Now, I’m sure John the Baptist would have loved a Get Out of Jail Free card to present to King Herod as he rotted away in the royal dungeon. He ended up there not for going out into the wilderness, standing in the River Jordan, and proclaiming a baptism of repentance for the forgiveness of sins. That might have annoyed the powers that be but he was generally seen as little more than a nuisance. As long as he kept his crazy out in the boonies he could be ignored as just another fringe religious figure — the original Jesus freak.

John ran into trouble, though, when he took his act to the palace. The Baptist pointed out to Herod — in his inimitable loud, bold, unrepentant manner — that in marrying his sister-in-law Herodias, in defiance of the Law of Moses, the king and queen were living in a state of sin.

You see, John had this little character flaw of needing to speak truth to power. It comes with being formed in the image of an archetypical Old Testament prophet in the tradition of Amos, who we also hear about this morning. There are some strong parallels between Amos, who in his day had chastised King Jeroboam for being a corrupt and faithless king, and John. And we see again and again that standing up to princes and principalities is not for the faint of heart. Bringing God’s word to powerful people who are unwilling or unable to change their ways can get you exiled or reviled or killed.

Unfortunately John the Baptist never did draw that Get Out of Jail free card. And in this gruesome tale of his beheading, the whole notion of freedom and imprisonment becomes twisted as the virtues and vices of human nature play out.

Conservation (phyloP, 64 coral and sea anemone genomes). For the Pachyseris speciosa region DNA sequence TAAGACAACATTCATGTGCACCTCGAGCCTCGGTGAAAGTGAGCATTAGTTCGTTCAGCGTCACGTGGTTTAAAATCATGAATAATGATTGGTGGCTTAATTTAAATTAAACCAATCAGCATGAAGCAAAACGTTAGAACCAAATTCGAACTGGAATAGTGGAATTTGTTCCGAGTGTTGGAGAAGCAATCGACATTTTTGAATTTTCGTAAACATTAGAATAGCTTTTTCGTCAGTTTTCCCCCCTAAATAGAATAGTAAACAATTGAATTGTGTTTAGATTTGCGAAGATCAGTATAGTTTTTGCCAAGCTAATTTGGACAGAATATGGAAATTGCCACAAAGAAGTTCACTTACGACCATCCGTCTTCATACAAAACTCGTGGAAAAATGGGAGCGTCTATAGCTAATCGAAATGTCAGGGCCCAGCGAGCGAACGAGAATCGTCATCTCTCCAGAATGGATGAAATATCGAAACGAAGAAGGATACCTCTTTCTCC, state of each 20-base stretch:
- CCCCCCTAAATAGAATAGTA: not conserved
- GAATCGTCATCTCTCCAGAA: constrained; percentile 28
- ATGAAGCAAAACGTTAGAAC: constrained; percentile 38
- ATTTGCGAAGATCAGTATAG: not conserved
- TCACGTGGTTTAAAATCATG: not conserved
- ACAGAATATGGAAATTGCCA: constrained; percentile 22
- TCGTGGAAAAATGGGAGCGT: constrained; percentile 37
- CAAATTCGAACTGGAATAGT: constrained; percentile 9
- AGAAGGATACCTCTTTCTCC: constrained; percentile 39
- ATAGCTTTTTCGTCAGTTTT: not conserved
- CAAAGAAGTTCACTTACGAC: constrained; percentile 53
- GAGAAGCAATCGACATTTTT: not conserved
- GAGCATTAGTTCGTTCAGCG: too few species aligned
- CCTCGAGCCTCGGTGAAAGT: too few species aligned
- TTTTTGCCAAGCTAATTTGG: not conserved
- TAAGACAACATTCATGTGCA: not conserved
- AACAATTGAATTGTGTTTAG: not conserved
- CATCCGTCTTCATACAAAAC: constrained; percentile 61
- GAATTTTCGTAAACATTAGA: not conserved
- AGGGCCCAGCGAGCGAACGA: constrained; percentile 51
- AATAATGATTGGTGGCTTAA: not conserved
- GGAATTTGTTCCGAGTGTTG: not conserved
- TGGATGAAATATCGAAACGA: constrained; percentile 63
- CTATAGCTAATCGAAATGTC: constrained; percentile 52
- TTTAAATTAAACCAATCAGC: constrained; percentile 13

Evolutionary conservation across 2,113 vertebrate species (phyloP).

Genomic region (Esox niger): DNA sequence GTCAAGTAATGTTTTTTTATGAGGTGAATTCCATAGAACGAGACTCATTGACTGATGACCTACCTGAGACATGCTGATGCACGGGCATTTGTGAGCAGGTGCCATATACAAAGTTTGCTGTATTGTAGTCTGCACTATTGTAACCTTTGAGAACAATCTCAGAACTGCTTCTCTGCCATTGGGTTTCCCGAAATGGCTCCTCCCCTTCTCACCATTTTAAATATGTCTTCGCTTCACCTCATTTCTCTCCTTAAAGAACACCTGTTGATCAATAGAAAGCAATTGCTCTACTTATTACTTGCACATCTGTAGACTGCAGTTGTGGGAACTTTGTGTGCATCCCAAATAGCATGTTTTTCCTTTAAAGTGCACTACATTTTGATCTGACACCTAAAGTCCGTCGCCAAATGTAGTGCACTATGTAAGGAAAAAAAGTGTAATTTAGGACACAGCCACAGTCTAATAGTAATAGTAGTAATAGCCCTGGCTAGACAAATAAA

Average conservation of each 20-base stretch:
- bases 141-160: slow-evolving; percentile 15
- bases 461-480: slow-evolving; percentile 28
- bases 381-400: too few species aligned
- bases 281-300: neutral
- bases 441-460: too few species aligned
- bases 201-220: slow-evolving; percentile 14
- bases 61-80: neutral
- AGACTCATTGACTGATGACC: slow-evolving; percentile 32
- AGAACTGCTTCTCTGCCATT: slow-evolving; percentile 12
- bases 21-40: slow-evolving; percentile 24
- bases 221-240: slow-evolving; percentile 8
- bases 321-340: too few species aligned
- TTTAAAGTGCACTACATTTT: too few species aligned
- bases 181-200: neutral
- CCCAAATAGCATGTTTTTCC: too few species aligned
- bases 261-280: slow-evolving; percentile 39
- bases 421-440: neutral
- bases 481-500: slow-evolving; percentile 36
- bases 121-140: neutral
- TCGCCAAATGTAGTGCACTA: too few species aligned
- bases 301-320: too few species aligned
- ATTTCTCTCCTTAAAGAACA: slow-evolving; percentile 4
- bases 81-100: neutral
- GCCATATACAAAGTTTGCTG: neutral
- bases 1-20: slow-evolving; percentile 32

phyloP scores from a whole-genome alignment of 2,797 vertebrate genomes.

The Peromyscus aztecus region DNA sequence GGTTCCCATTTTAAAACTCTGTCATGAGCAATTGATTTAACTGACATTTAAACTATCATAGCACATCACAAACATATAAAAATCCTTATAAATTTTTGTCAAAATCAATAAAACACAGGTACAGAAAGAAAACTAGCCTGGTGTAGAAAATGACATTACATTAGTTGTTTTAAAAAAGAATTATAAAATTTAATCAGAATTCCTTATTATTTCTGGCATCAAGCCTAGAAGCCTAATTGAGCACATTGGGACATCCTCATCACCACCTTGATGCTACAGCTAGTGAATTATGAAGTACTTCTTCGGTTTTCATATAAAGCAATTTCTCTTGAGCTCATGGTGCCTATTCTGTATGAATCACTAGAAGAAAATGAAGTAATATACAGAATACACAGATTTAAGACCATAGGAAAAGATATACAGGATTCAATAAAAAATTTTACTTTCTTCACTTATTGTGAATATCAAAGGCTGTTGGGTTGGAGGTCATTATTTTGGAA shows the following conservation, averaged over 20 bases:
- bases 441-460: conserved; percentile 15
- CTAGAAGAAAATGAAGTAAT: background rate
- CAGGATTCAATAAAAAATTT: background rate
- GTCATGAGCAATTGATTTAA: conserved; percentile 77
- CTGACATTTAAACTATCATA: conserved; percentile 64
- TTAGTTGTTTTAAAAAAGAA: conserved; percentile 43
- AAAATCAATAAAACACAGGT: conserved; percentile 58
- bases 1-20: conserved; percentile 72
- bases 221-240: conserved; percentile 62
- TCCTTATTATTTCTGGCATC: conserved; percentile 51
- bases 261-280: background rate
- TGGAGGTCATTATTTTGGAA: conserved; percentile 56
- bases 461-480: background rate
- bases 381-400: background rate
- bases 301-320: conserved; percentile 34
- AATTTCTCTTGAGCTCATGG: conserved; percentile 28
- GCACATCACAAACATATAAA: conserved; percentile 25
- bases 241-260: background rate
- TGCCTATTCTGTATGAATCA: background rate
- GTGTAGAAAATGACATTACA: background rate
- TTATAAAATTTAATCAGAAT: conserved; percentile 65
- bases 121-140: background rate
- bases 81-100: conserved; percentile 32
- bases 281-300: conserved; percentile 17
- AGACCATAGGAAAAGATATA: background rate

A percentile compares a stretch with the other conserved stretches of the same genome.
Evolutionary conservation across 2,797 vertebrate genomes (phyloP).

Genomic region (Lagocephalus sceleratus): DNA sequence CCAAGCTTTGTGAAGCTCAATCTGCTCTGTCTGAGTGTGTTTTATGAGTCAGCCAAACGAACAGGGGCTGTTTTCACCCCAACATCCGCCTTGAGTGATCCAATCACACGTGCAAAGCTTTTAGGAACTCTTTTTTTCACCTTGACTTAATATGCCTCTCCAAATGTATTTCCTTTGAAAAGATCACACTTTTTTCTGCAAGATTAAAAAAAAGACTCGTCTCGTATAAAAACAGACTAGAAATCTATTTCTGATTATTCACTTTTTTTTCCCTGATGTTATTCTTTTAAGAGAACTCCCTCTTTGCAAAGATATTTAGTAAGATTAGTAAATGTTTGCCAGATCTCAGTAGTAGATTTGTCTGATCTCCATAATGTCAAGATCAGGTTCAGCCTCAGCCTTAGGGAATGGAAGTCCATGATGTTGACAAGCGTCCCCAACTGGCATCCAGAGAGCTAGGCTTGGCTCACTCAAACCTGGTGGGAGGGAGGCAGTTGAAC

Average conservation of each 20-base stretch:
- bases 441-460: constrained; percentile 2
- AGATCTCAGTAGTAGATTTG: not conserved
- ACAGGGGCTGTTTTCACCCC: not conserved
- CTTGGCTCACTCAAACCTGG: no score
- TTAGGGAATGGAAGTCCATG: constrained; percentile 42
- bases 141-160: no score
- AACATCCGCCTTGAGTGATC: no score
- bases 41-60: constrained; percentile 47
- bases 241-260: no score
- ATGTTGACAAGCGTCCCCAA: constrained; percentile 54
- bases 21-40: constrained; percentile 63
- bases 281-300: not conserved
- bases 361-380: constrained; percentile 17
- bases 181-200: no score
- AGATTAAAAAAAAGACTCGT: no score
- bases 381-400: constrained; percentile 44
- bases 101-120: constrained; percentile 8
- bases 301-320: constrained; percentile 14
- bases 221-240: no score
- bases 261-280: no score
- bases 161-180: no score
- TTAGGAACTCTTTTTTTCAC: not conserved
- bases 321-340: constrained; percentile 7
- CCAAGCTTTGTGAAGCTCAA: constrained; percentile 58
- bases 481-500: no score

Let’s take a quick look at the players and the scenario involved here. There are three main actors in this drama — Herod, the tetrarch of Galilee, answerable to the Emperor Tiberius; his wife Herodias, who had previously been married to and divorced from Herod’s brother, and John the Baptist, whose arrest at the end of the first chapter of Mark was the last we heard of him. There’s also Herod’s young daughter, called Salome, but she’s a mere pawn in the action.

Now, Herod, who we hear admired John as a holy and righteous man, threw him into prison for criticizing his marriage and defaming his reputation rather than killing him. It was the perfect compromise for a weak, insecure man: John was silenced publicly, his wife was placated, and whatever conscience Herod himself had was satisfied. Brilliant! Except for one problem — Herodias held a grudge. A major, nasty, blood curdling grudge.